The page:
World stocks depressed, dollar up on Fed taper talk
Dec 13 2013 , London
Stronger-than-expected U.S. retail sales data the previous session, coming after last week's forecast-beating jobs report, has increased speculation the Fed will start winding down its bond purchases soon. That would reduce the stimulus that helped to drive global equities in recent months.
Such concerns saw U.S.-based funds pull $6.51 billion out of stock mutual funds in the past week, the biggest outflow this year, according to Thomson Reuters Lipper data.
The MSCI world equity index has lost 2.5 percent in the past two weeks, on track for its biggest fortnightly loss since June. The index was steady at 392.18 at 0841 GMT, just above an earlier four-week intra-day low.
The pan-European FTSEurofirst 300 steadied around two-month lows. The MSCI emerging-markets index also paused after dropping for two sessions.
"The tapering discussion is extremely alive, the data in the U.S. remain very convincing," said Hans Peterson, global head of investment strategy at SEB Private Banking. "The equity market seems to have discounted it a little bit now, but what actually happens when the actual tapering takes place in the smaller markets, like emerging-market debt, is an open question.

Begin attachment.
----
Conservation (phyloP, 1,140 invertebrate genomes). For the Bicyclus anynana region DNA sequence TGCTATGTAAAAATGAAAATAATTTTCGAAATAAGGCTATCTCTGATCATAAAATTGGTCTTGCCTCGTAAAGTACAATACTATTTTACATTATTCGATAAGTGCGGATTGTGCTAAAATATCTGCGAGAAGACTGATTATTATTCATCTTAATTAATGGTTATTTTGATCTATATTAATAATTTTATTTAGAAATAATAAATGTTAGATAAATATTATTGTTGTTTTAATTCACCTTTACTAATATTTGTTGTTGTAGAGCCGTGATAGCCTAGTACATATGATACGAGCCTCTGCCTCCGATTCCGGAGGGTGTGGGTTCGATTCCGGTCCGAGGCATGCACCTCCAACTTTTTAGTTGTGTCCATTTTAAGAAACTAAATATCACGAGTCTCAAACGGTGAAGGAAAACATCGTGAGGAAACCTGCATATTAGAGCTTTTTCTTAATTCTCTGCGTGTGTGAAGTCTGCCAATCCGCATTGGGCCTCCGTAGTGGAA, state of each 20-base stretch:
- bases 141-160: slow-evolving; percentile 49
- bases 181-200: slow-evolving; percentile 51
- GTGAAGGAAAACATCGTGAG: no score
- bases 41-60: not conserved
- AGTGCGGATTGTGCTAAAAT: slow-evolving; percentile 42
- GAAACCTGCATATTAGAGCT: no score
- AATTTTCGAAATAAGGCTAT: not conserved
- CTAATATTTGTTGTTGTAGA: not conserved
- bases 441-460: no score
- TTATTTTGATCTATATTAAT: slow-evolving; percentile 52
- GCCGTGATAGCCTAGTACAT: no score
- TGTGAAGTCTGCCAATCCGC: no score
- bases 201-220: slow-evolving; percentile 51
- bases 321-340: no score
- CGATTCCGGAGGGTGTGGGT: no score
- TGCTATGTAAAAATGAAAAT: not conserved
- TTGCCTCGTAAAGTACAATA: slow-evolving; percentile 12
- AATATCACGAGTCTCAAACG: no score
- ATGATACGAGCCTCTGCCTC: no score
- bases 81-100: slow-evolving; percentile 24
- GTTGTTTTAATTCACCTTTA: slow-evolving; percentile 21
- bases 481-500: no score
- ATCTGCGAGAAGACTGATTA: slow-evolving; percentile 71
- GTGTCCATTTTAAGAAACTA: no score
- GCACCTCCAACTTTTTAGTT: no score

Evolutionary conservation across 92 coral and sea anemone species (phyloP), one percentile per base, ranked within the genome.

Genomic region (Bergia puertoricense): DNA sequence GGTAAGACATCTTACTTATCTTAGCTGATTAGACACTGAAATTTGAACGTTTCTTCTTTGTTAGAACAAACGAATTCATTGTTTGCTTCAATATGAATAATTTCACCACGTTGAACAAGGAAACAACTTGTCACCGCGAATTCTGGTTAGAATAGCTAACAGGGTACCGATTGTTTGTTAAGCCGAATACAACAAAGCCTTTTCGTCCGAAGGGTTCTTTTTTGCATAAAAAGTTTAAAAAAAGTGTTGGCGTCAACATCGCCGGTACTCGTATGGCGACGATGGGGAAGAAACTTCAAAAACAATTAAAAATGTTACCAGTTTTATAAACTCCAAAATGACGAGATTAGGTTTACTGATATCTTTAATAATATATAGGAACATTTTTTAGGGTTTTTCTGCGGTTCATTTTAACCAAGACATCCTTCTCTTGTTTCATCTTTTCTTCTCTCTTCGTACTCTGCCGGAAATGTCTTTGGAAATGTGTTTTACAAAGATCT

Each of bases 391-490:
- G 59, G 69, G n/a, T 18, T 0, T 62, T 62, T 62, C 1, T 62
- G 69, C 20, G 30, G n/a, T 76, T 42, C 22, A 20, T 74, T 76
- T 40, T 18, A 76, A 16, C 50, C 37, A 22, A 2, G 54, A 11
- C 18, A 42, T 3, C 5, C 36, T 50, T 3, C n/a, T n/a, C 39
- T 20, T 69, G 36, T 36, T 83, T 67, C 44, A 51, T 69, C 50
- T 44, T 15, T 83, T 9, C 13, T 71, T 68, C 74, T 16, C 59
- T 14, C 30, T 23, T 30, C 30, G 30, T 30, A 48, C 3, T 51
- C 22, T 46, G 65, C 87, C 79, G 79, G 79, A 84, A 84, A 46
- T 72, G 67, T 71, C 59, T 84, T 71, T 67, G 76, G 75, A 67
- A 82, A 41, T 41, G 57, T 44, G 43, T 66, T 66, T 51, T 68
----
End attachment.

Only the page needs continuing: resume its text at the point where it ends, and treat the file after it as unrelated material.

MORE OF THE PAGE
"We maintain quite a constructive view on equities (but) we have taken down our exposure to some of the smaller markets, as the tapering can be a hassle for some emerging-market currencies, so that has been our tactic."
Analysts said the prospects for more dollar strength on any Fed tapering would be best played through emerging-market currencies or the Japanese yen.
Indeed, the greenback romped up to 103.925 yen after finally clearing a mass of offers around 103.70/74, reaching territory not visited since October 2008.
The Fed meets on Tuesday and Wednesday and, while much of the market still thinks it will wait until January or March, the decision on tapering is likely to be a close call.
"The economic fundamentals are so much better than in May and June when they started talking about this," said Marshall Gittler, the head of global FX strategy at IronFX Global, who expects the Fed to move next week. "If they thought it was a good idea in May, then they must think it's an even better idea now."
German bond yields held near seven-week highs in anticipation of the Fed meeting, chiming in with a rise in U.S. Treasury yields overnight.
Ten-year German yields were steady at 1.85 percent, down from the seven-week high of 1.89 percent they reached last Friday.
Gold, which has been hit by tapering, steadied after a two-day fall, but sentiment remained fragile.
Brent oil futures held below $109 a barrel on the possible reopening of major Libyan ports this weekend and the expectations of Fed action. January Brent was broadly steady at $108.77 a barrel by 0902 GMT, while U.S. crude futures for January delivery edged up to $97.57 a barrel.